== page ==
A Cebu Pacific pilot who alleged that Vice President Leni Robredo requested for priority landing in April has admitted that his post had no basis, airline company Cebu Pacific Air said.
In a statement on Tuesday (May 17), Cebu Pacific Air’s vice-president for flight operations Captain Sam Avila confirmed that the pilot’s claims were “purely speculative and careless.”
“On behalf of Cebu Pacific, and as Head of our Pilot Group, I take command responsibility and apologize unreservedly to the Vice President and the general public for the actions of our pilot. As professional aviators and free citizens of this country, we are free to express opinions, but we are also expected to carry out our roles and duties with utmost discernment and caution,” Avila said.
In the post which has been now deleted, the pilot claimed that his flight was diverted to Clark International Airport in Pampanga last month because Robredo allegedly requested for priority landing.
The pilot also mentioned that Singapore Airlines and Qatar Airlines flights were among those affected by the sudden diversion. He further claimed that the incident debunks Robredo’s simplicity.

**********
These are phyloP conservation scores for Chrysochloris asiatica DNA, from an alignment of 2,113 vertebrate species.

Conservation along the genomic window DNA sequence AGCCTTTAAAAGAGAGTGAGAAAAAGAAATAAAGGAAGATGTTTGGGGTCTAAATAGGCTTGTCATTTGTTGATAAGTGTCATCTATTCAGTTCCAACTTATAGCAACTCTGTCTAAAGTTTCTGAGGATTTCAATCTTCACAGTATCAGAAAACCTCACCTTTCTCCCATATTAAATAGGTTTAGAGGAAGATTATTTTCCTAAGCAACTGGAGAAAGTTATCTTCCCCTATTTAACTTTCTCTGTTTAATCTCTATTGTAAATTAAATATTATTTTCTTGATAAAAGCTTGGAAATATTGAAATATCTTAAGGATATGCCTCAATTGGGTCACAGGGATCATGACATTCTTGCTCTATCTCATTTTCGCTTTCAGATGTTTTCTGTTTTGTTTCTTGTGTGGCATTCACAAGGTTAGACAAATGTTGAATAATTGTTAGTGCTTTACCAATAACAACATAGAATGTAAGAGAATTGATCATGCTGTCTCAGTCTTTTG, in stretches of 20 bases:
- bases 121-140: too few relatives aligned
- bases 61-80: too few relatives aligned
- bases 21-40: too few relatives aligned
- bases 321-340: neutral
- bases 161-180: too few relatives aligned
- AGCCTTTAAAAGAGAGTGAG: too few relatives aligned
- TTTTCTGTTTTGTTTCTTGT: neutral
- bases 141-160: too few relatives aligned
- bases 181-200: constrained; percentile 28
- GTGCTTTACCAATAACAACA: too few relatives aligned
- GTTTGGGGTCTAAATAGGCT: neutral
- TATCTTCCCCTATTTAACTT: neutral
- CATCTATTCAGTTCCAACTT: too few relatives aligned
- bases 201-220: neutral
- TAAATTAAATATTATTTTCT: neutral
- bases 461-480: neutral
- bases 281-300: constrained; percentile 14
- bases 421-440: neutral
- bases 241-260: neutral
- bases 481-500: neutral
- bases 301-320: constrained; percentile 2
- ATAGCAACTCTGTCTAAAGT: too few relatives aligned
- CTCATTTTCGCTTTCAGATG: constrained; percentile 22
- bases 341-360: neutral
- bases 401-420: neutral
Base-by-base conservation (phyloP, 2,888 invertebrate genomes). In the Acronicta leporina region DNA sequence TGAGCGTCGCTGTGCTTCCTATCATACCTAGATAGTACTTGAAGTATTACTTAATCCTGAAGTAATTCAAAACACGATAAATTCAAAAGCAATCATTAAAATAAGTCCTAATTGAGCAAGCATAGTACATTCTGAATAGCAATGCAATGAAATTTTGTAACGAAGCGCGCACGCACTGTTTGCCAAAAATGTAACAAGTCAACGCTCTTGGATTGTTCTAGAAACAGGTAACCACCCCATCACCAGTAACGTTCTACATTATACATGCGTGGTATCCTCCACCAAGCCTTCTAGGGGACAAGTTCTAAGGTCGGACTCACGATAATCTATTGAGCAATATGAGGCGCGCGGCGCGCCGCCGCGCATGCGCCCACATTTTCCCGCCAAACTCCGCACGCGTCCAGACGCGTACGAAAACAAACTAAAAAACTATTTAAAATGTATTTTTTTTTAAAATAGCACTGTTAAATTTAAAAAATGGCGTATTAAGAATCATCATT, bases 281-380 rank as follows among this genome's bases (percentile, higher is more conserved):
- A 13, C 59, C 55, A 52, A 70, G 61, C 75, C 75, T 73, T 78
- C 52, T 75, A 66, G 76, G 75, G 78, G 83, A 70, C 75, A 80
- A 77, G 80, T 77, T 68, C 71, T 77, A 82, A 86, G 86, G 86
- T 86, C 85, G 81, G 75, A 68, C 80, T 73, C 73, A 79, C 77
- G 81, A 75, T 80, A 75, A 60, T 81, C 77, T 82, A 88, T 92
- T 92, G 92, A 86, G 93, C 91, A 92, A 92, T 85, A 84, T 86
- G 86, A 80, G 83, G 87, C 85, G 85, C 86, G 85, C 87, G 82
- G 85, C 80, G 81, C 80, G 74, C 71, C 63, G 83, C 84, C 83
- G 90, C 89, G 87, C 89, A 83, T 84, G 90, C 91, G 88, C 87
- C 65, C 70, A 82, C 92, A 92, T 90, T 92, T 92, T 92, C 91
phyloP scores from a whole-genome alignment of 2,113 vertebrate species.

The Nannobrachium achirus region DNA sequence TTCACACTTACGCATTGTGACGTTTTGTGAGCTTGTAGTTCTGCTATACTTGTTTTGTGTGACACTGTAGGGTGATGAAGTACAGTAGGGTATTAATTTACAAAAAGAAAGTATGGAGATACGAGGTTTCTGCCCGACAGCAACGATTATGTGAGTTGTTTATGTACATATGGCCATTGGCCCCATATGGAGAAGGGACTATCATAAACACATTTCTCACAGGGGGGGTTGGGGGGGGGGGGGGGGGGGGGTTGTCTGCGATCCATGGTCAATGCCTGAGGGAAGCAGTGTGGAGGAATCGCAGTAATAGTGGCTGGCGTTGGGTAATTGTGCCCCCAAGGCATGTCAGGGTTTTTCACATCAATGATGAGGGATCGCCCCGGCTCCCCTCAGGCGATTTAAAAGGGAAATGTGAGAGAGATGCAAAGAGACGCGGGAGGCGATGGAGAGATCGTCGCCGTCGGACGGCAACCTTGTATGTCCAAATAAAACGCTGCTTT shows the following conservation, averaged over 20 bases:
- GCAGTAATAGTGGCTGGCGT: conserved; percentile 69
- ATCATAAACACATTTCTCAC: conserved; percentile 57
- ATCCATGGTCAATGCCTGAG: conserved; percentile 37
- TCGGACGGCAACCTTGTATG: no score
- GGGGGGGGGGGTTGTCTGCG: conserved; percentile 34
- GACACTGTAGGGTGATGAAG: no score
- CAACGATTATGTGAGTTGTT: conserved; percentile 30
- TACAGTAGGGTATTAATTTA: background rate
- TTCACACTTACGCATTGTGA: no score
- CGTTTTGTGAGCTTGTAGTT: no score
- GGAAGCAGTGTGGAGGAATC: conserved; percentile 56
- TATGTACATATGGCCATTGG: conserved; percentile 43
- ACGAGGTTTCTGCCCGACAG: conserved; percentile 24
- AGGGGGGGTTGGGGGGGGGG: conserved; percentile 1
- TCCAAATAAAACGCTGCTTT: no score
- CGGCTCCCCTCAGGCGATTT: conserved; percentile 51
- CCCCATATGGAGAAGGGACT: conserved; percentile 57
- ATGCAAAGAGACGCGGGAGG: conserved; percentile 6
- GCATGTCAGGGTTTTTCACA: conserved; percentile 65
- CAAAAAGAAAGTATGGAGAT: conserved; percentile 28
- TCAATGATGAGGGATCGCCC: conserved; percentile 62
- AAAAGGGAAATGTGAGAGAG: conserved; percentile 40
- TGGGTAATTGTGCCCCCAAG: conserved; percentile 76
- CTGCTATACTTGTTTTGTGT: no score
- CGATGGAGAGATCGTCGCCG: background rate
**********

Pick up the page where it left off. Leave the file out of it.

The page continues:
There were, however, no reported flight diversions at the Ninoy Aquino International Airport (NAIA) in April.
The captain said that the pilot's post "should not have been published," as Cebu Pacific has strict social media policies covering its employees.
“This is recognized by the said pilot himself. He is currently under disciplinary review in accordance with our Company rules and standards,” the statement added.
Cebu Pacific has earlier said that they are coordination with the Civil Aviation Authority of the Philippines (CAAP) to look into the issue.
As of writing, Robredo’s camp is yet to comment on the issue as the vice-president’s family is in New York City to attend the graduation of Jillian Robredo.
Pola Rubio is a news writer and photojournalist covering Philippine politics and events. She regularly follows worldwide and local happenings. She advocates for animal welfare and press freedom.
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